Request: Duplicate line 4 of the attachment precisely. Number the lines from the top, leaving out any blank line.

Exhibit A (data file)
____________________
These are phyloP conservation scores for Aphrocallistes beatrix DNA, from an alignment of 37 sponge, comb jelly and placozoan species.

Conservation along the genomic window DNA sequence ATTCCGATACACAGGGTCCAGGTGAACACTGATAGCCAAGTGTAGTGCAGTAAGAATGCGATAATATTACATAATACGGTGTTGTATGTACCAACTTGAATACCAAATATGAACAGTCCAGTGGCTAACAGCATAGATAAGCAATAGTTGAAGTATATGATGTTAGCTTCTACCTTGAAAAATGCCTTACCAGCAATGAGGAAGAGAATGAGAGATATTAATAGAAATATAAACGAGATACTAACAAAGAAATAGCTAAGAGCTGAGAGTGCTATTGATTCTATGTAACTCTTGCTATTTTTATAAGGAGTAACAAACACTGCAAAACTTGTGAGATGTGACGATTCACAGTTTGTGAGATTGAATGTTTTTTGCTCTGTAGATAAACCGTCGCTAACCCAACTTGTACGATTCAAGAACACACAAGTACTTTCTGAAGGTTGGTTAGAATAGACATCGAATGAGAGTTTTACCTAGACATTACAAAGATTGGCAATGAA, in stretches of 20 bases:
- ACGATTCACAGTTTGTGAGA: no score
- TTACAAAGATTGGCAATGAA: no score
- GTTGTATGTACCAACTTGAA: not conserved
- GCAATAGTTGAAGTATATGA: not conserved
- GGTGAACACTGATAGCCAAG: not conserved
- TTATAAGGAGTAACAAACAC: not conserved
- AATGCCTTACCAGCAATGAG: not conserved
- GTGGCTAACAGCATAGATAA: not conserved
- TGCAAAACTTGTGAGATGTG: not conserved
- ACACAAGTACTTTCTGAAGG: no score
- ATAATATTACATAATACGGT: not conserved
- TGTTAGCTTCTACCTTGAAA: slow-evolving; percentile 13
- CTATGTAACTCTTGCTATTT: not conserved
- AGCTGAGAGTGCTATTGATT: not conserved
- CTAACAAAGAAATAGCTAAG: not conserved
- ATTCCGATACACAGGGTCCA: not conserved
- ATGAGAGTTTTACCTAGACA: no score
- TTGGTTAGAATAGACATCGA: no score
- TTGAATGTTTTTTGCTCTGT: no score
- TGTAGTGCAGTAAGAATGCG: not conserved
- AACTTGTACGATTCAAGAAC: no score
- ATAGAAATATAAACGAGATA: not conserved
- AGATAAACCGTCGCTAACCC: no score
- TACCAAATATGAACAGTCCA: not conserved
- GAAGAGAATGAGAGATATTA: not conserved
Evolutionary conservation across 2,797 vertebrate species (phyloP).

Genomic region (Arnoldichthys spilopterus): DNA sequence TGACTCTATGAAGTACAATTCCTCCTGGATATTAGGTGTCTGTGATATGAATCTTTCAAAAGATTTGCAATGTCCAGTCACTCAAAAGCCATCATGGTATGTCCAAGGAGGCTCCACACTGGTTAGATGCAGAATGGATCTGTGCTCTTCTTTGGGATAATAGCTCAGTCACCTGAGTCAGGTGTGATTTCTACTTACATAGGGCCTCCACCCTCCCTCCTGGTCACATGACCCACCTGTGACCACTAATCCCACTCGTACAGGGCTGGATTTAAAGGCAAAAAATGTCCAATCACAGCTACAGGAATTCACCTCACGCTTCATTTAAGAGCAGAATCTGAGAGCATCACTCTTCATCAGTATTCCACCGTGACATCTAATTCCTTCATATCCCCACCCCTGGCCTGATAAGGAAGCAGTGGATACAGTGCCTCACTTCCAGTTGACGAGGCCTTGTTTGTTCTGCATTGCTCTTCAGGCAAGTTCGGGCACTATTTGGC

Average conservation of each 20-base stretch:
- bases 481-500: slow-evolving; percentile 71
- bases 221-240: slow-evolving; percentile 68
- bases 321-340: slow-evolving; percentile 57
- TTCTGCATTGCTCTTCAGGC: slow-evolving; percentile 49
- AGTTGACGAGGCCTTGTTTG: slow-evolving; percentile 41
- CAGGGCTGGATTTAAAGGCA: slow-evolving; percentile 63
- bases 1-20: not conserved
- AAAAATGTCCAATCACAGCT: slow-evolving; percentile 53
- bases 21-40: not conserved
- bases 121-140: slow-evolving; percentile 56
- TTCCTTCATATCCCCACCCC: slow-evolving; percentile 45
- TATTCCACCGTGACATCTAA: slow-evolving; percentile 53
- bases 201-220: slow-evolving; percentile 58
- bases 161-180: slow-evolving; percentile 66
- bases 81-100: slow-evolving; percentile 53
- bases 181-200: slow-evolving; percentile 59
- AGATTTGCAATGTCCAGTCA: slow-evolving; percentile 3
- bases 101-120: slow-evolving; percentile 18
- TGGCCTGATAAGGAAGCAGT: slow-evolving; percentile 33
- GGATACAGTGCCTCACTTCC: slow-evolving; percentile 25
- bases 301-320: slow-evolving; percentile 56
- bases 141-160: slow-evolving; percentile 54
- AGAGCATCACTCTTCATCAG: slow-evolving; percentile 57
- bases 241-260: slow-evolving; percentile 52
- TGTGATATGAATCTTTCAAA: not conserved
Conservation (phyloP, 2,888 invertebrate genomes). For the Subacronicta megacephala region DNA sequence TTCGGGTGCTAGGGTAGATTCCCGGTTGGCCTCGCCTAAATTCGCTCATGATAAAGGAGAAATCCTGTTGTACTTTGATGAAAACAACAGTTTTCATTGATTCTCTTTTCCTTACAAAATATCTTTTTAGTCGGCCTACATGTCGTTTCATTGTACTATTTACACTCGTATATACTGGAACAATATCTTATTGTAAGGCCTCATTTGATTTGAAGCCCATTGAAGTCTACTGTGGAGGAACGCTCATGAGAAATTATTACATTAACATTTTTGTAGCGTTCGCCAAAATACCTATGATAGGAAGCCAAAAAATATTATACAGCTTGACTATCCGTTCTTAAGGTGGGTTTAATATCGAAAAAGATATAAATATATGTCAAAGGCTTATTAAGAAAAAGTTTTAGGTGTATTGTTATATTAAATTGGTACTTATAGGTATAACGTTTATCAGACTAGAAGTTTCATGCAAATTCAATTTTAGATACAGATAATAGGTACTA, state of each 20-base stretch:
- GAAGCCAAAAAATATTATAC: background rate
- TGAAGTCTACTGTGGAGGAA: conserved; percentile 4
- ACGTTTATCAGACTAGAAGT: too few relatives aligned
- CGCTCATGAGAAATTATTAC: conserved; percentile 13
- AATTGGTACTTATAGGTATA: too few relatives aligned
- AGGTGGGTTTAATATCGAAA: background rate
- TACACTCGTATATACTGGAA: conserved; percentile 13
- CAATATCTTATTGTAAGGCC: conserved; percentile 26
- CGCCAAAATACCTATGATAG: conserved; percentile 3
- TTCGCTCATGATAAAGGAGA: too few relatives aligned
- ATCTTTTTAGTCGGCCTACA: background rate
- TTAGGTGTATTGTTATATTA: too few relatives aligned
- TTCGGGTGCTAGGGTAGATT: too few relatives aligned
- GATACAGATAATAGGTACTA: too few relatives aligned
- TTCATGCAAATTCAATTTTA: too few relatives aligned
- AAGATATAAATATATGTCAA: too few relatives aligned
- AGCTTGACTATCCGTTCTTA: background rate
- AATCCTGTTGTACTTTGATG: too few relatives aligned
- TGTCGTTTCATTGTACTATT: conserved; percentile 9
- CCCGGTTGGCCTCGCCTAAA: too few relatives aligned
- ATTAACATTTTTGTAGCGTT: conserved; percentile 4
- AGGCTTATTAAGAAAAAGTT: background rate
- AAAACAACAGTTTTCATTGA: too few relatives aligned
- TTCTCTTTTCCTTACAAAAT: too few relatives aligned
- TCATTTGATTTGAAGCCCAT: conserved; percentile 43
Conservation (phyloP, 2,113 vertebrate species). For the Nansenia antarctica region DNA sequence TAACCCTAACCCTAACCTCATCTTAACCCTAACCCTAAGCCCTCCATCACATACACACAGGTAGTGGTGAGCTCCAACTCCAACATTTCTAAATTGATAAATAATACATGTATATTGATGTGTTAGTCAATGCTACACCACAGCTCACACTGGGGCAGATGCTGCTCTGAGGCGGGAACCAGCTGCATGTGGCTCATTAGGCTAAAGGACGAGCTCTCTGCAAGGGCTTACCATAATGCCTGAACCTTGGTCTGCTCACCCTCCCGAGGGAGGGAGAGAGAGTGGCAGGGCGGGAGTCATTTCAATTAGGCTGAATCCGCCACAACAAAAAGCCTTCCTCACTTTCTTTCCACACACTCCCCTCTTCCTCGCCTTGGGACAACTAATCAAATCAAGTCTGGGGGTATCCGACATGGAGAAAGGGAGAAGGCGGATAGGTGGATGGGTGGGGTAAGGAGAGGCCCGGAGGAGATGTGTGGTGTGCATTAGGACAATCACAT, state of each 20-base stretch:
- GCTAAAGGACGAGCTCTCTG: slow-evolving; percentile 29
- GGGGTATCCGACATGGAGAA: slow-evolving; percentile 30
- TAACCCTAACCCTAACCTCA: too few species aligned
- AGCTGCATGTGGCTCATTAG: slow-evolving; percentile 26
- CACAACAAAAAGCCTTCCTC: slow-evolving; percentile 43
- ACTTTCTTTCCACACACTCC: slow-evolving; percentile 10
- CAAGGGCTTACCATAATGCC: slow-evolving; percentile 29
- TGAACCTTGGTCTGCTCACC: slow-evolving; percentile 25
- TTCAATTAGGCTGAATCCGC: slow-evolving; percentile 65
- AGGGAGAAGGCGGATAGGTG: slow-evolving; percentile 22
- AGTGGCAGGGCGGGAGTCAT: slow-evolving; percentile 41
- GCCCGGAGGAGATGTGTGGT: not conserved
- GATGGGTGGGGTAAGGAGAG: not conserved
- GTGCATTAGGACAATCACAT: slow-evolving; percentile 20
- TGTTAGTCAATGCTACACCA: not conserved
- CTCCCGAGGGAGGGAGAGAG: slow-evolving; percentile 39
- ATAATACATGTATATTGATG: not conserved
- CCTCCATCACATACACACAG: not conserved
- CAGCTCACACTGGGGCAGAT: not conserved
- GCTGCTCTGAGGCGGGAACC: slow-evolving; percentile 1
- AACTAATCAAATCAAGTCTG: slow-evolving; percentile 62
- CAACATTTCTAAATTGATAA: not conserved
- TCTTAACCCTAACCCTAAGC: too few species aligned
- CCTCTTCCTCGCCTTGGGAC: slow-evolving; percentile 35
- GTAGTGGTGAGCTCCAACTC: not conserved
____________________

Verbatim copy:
- TTACAAAGATTGGCAATGAA: no score